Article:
There’s a place where the outer world and inner world meet. That place is quiet. Mysterious like a farm pond. Awkward. A first kiss kind of awkward. But to turn away from that place – too busy, too smart, too afraid, too skeptical – is to turn away from the very thing that can save us.
Not save us like a lifejacket from water. But save us the way water is necessary to lift a boat safely to shore. The thing that can destroy us is what what can save us.
Last week, on Ash Wednesday, I sat in our beautiful chapel, the doors wide open to the street, sun setting, light changing, cars rumbling past, people pausing and looking into the chapel like someone staring into their own tomb. I sat in a chair, alone, reading a book and waiting. Candles flickered upon the altar.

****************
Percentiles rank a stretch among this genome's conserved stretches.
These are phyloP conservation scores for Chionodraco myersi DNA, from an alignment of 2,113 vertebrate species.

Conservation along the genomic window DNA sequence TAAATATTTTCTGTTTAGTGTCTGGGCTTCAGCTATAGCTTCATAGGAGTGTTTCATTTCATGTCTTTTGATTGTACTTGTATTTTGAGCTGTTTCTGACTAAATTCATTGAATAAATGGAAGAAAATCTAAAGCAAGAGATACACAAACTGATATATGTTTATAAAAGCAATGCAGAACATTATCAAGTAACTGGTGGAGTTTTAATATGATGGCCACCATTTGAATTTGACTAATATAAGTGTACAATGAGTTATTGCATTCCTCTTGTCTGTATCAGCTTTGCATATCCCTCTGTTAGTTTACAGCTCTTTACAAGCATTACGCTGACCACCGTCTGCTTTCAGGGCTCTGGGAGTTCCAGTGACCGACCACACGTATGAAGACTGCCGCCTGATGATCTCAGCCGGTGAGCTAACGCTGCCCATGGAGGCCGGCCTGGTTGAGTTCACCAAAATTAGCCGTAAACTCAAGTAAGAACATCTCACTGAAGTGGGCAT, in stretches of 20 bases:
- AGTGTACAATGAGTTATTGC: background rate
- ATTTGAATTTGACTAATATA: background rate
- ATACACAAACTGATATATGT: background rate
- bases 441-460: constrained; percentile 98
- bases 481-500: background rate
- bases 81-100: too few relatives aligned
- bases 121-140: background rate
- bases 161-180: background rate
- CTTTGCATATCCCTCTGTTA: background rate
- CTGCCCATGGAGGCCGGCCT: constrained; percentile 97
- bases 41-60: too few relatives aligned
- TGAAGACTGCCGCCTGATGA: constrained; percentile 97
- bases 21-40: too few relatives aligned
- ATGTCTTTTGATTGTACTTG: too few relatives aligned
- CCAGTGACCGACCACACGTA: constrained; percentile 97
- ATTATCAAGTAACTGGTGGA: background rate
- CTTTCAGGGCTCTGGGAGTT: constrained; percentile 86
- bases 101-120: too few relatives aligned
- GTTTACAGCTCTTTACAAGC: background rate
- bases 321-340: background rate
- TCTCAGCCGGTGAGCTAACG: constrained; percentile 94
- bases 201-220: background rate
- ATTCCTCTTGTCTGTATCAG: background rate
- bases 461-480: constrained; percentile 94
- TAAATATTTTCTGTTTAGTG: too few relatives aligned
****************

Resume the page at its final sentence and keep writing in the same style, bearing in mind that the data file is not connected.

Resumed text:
A few people walked into the chapel ready to receive the ashes. A few said, “Hello Father.” I didn’t correct them. I marked their foreheads with a cross of ashes. “From dust you came to dust you must go.”
Why do I want to weep every time I say the words? From. Dust. You. Came. (I’m okay with that part.) To. Dust. You. Must. Go. (That’s where I want to weep.)
I weep for my mother. Her name was Joyce. And grandmother. Her name was Agnes. And Ken Lawrence. And Harry Antrim. And Forrest Church. And Arthur Caliandro. My friends are dying. I weep for a little girl in Fort Worth. You fill in the blank.
This world rubs up against another world. This life against that life. Who we are touches what we want to become. It happens on a Wednesday. Ash Wednesday. Or the week after Ash Wednesday. Or a Tuesday. Or a Saturday afternoon. The time doesn’t matter. But it happens.
Take a Breath today. The door is open. Light is changing. A figure sits in a chapel waiting for you. Walk in. It’s all dust. It’s magic. It’s dust.